SDC (Swiss development cooperation) is collecting and capitalising experiences on the contribution of livestock projects to gender issues. Gender aspects are to be understood as the "practical needs" on one hand (access to technologies, welfare) and as the "strategic needs" on the other hand (revising rules and regulations, long term improvement of women's position). SDC main focus in this study to examine the following hypothesis:
Is livestock a privileged entry point to address and promote gender aspects in rural areas of developing countries?
In this context I would appreciate if you could report and comment your experiences regarding the following points and questions:
1. General conditions: Across all regions in the world, both women and men are engaged in livestock production. However, the division of labour, level of responsibility, and ownership differs widely among societies. Social cultural, economic and political factors as well as institutional structure and legal parameters have a strong influence on the promotion of gender aspects. In your opinion, what are the most important points to consider in this context?
2. Access to land, capital and knowledge: Livestock ownership patterns appear more equitable than that of other assets (land, capital, knowledge). What are your experiences in term of access and/or control of livestock ? What are special points and pitfalls which need to be taken into consideration?
3. Ownership of different livestock species: Men and women tend to own different animal species. Often cattle and larger animals are owned by men, while goat keeping and backyard poultry production are largely women's domains. Do you share this opinion and what are your experiences? Does the number of livestock have any influence?
4. Responsibilities and division of labour: Men and women tend to have different responsibilities regardless of who owns the animal. Women are often responsible for the care of young animals, for keeping stalls clean or milking. Herding, breeding, slaughtering and management and administration are, in many societies, mainly done by men . What are your experiences? Do traditional responsibilities and division of labour change over the time?
5. Role of livestock in household nutrition: If women are involved in livestock production (cows, goats) nutrition level of the family tend to improve. Projects with a gender component in livestock production tend to have stronger impact on nutrition level of the family than gender components in crop production sector. Do you agree with this opinion?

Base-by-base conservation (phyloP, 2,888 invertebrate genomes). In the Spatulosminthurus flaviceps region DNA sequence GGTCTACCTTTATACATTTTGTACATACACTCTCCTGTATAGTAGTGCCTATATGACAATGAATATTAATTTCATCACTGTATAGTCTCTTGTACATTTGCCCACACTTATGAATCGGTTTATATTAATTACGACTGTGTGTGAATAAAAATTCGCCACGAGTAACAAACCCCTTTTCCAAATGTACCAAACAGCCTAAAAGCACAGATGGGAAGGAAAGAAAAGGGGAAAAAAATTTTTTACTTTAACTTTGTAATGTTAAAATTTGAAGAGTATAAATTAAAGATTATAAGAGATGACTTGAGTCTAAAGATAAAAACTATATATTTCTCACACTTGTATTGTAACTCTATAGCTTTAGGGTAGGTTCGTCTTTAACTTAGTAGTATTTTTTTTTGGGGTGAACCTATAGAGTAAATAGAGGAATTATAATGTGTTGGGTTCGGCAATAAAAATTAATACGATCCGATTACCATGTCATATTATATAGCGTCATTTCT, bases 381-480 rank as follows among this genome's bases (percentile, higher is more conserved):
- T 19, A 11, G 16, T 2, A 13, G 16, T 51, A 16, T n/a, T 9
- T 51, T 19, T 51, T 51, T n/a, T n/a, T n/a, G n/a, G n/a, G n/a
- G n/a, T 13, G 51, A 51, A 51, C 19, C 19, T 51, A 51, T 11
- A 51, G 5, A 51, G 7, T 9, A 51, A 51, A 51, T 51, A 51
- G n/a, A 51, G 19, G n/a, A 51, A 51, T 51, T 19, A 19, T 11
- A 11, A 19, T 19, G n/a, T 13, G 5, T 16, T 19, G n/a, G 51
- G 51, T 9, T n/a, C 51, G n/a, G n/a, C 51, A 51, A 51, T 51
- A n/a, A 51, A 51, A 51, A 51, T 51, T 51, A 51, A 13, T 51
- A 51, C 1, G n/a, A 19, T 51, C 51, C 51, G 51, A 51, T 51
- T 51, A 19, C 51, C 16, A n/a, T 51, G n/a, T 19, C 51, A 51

6. Marketing of livestock products and household economy: At household level, transformation of milk is mainly done by women while the sale of (greater quantities) products is often executed by men. If this hypothesis is holds, it means that cash resulting from selling of milk products is controlled by men and often invested in sectors than livestock. What are your experiences in this context?
7. Gender aspect in project formulation: For an increasing number of organisations participation of farmers is becoming an important goal. Many project papers mention the importance of gender aspects and gender aspects are often included in the overall project goals. But looking into the operation plans, gender aspects are often lacking. How do you think gender aspects could be better integrated in operation plans and what would be the consequences?
8. Training and approaches: The overall aim of gender training is to increase the awareness, knowledge, skills, and behaviour in relation to gender of all participants Today mostly participatory methods are used to initiate gender training. Which experiences have you made in gender training (best practices, pitfalls)?
9. Strengthening of gender aspects: In relation to the promotion of gender aspects in rural areas of developing countries, there are two different attitudes. Some people are of the opinion that the approach is more important than the content of the training. On the other hand it is reported that the entry point is very important for achieving sustainable results in gender promotion. In this context livestock sub-sector is a privileged entry point. What is your opinion and your experiences regarding the approach and content of training? Do you think that livestock sub-sector is a privileged entry point and why?
10 Best practices and pitfalls in livestock projects: In your opinion, which are best practices and pitfalls in livestock projects in relation with gender aspects. Please comment your experiences.
I thank you for providing comments on the above mentioned points in English, German French or Spanish. If you have interesting literature to underline your opinion, please forward it to me. Please send your comments until end of march 2000. The findings of the study will be presented on may 12, at a workshop which SDC is organising in Bern on the topic of Livestock's contribution to development.
I am looking forward to your comments
Send your comments to: firstname.lastname@example.org